Throughout the developing world, citizens distrust the police and hesitate to bring crimes to their attention—a suboptimal equilibrium that makes it difﬁcult for the police to effectively combat crime and violence. Community policing has been touted as one solution to this problem, but evidence on its efﬁcacy in developing country contexts is sparse. We present results from a large-scale ﬁeld experiment that randomly assigned a home-grown community policing intervention to police stations throughout rural Uganda. Drawing on administrative crime data and close to 4,000 interviews with citizens, police ofﬁcers, and local authorities, we show that community policing had limited effects on core outcomes such as crime, insecurity, and perceptions of the police. We attribute these ﬁndings to a combination of turnover, treatment non-compliance, and resource constraints. Our study draws attention to the limits of community policing’s potential to reduce crime and build trust in the developing world.
Medellín's government wanted to raise its efficacy, legitimacy, and control. The city identified 80 neighborhoods with weak state presence and competing armed actors. In half, they increased nonpolice street presence tenfold for two years, offering social services and dispute resolution. In places where the state was initially weakest, the intervention did not work, mainly because the government struggled to deliver on its promises. Where the state began stronger, the government raised opinions of its services and legitimacy. If there are indeed low marginal returns to investing in capacity in the least-governed areas, this could produce increasing returns to statebuilding.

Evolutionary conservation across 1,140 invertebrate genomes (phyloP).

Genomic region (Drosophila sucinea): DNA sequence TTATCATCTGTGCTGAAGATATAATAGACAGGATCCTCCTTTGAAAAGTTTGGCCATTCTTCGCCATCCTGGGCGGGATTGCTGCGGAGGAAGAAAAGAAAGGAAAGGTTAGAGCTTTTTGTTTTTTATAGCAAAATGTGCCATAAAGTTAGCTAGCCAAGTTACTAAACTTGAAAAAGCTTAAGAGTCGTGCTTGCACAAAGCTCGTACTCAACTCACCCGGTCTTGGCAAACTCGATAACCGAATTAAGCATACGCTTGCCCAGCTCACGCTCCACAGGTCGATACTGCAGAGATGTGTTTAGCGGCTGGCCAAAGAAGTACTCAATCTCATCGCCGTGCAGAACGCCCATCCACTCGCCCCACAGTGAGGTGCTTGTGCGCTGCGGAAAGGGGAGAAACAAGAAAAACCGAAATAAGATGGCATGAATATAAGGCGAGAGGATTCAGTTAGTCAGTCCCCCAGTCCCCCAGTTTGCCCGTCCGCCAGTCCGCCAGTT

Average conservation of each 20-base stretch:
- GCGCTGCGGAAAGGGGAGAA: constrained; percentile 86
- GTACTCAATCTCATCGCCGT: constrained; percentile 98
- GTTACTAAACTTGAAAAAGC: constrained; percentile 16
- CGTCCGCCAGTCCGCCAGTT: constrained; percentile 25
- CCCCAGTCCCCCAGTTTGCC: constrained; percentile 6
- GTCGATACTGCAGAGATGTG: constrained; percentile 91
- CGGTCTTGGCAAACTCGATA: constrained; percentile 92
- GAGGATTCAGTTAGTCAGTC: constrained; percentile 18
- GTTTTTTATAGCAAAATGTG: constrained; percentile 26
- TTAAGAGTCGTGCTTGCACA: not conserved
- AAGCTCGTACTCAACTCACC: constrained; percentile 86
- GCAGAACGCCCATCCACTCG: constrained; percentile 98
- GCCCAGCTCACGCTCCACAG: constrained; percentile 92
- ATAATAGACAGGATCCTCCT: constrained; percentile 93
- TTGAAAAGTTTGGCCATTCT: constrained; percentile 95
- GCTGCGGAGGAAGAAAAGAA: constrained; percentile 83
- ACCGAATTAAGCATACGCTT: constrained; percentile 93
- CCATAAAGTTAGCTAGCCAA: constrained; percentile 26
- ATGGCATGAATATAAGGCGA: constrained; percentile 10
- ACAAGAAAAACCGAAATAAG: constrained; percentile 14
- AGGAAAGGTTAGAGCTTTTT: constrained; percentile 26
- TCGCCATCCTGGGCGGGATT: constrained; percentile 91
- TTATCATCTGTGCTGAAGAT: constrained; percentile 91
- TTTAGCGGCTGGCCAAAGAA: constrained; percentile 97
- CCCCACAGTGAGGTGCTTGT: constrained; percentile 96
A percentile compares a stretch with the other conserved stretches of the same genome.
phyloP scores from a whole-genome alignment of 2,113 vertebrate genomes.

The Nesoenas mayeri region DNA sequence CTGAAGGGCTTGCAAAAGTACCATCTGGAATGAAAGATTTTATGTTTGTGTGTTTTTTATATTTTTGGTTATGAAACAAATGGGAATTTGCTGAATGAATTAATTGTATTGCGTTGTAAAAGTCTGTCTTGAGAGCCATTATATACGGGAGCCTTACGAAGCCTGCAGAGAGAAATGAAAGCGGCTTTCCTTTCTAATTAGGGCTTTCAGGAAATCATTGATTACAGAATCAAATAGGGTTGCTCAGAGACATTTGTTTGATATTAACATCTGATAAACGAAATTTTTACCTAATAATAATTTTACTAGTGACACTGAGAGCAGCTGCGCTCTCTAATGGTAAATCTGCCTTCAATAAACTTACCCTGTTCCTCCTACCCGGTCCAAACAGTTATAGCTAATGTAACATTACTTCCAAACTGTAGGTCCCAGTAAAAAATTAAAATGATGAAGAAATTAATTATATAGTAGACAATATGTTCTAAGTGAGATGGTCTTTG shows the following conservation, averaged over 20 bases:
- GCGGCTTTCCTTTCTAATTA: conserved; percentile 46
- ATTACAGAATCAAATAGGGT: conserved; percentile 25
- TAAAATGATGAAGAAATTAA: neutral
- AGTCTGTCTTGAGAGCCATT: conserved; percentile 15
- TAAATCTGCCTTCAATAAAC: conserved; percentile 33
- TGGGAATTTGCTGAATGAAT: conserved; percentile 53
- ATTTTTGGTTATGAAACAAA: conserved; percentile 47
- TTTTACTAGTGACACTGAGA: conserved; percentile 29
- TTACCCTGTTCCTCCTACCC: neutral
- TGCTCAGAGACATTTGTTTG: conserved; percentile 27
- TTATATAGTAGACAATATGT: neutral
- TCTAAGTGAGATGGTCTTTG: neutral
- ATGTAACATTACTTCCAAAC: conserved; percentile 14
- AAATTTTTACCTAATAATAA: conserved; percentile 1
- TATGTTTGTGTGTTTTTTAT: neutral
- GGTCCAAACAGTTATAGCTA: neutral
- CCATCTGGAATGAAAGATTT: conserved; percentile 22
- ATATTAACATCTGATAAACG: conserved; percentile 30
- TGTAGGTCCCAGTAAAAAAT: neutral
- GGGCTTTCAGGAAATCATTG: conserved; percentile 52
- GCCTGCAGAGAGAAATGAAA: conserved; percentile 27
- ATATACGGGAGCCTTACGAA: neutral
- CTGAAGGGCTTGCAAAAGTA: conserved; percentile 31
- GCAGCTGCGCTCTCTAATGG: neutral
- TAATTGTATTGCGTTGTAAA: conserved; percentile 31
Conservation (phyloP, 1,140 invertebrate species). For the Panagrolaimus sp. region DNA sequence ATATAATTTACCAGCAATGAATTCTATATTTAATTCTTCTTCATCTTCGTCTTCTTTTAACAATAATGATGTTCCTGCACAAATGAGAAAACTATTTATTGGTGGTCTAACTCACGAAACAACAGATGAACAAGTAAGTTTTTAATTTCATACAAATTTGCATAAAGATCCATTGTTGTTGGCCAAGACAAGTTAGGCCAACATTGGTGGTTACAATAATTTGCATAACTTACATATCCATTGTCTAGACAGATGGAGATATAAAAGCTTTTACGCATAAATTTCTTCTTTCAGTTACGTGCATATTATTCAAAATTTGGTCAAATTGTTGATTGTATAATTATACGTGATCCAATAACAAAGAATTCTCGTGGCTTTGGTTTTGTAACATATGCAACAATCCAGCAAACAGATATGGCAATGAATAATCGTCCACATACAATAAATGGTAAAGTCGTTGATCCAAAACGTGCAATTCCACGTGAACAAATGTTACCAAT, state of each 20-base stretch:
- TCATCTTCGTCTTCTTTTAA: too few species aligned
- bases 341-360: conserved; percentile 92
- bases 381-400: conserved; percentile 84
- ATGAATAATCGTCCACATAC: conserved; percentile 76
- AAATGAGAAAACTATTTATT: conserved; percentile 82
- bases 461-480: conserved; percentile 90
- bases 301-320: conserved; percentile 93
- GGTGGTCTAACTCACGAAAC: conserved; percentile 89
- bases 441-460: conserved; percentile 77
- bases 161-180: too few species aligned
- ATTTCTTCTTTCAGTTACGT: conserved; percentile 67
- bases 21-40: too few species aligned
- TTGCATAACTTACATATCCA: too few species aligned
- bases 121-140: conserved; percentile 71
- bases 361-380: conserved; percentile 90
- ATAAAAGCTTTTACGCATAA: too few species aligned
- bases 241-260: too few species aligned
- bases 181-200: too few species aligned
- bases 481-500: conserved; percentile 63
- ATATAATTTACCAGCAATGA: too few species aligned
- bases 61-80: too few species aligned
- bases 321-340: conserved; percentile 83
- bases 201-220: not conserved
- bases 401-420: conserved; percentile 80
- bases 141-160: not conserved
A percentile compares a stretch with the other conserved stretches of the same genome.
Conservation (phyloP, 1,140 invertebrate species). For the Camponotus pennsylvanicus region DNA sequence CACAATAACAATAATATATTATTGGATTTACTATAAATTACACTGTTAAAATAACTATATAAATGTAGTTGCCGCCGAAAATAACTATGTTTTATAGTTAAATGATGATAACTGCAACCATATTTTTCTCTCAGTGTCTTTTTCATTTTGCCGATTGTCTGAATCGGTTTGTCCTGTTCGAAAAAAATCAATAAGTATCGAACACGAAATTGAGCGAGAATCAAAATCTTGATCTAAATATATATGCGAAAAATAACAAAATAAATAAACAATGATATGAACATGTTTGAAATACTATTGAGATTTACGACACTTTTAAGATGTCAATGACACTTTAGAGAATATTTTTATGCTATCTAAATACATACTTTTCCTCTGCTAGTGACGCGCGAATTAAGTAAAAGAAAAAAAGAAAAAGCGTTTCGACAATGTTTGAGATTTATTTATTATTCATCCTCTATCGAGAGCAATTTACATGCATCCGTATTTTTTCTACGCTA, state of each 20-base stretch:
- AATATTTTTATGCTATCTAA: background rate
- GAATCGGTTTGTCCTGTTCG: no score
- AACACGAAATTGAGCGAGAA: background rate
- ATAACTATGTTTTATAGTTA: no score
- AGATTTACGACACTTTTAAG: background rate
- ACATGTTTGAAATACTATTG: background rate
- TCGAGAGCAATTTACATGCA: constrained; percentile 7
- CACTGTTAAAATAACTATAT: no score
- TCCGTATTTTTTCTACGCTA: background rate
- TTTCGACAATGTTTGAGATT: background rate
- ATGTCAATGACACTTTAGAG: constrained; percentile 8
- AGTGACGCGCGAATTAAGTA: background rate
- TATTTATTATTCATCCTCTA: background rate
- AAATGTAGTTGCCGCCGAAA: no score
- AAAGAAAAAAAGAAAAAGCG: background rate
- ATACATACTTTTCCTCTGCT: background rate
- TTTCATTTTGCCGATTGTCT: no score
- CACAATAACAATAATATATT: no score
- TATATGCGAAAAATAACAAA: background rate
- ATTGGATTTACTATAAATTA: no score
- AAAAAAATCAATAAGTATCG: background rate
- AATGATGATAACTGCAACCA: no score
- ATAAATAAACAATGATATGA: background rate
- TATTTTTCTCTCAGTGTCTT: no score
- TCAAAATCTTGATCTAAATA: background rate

We examine how trust shapes compliance with public health restrictions during the COVID-19 pandemic in Uganda. We use an endorsement experiment embedded in a mobile phone survey to show that messages from government ofﬁcials generate more support for public health restrictions than messages from religious authorities, traditional leaders, or international NGOs. We further show that compliance with these restrictions is strongly positively correlated with trust in government, but only weakly correlated with trust in local authorities or other citizens. The relationship between trust and compliance is especially strong for the Ministry of Health and—more surprisingly—the police. We conclude that trust is crucial for encouraging compliance but note that it may be difﬁcult to change, particularly in settings where governments and police forces have reputations for repression.
La pandemia causada por el virus del Covid-19 ha cambiado la vida humana como muy pocos acontecimientos lo habían hecho en el pasado: no solo por afectar a miles de personas en todos los continentes, sino por paralizar la vida y la economía como las conocíamos. Poco se sabía del virus cuando varias naciones europeas reportaban miles de contagios y de fallecidos. En países como Colombia, se decretaban cuarentenas nacionales y medidas sanitarias ante una situación de la que poca información se tenía. Según el World Uncertainty Index (wui) realizado por el Fondo Monetario Internacional, la pandemia del Covid-19 ha causado más incertidumbre que cualquier otra crisis sanitaria en la historia o acontecimientos recientes, como los eventos terroristas del 11 de septiembre de 2001, la crisis financiera global de 2008, la crisis del euro a finales de 2009 o el Bréxit en 2016 (Ahir, Bloom y Furceri, 2018).